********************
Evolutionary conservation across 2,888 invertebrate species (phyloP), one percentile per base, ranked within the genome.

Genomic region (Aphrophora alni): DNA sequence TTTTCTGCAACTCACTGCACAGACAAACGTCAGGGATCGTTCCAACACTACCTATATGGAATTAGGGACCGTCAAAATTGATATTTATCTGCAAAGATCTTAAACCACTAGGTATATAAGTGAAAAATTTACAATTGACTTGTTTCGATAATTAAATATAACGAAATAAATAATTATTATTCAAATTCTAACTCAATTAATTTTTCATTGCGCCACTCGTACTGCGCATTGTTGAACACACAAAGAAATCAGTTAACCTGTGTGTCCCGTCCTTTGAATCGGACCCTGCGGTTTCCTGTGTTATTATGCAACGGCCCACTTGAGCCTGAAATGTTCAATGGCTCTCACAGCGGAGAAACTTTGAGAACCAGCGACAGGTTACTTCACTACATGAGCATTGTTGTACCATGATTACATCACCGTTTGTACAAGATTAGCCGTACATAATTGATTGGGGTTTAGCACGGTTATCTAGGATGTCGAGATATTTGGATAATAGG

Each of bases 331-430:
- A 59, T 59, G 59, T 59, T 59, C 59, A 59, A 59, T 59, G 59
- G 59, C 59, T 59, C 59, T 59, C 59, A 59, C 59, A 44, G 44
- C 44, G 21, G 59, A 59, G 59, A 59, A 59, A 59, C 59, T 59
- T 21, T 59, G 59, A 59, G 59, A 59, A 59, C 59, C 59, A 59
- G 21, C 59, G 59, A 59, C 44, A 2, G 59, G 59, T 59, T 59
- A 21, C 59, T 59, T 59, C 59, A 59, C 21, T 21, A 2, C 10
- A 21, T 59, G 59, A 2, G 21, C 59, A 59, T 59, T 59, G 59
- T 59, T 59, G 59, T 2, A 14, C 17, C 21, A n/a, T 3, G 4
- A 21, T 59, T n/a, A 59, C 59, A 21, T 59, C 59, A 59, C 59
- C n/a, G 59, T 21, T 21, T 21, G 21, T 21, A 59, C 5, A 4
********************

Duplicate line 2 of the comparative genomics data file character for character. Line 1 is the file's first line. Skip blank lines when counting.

Genomic region (Aphrophora alni): DNA sequence TTTTCTGCAACTCACTGCACAGACAAACGTCAGGGATCGTTCCAACACTACCTATATGGAATTAGGGACCGTCAAAATTGATATTTATCTGCAAAGATCTTAAACCACTAGGTATATAAGTGAAAAATTTACAATTGACTTGTTTCGATAATTAAATATAACGAAATAAATAATTATTATTCAAATTCTAACTCAATTAATTTTTCATTGCGCCACTCGTACTGCGCATTGTTGAACACACAAAGAAATCAGTTAACCTGTGTGTCCCGTCCTTTGAATCGGACCCTGCGGTTTCCTGTGTTATTATGCAACGGCCCACTTGAGCCTGAAATGTTCAATGGCTCTCACAGCGGAGAAACTTTGAGAACCAGCGACAGGTTACTTCACTACATGAGCATTGTTGTACCATGATTACATCACCGTTTGTACAAGATTAGCCGTACATAATTGATTGGGGTTTAGCACGGTTATCTAGGATGTCGAGATATTTGGATAATAGG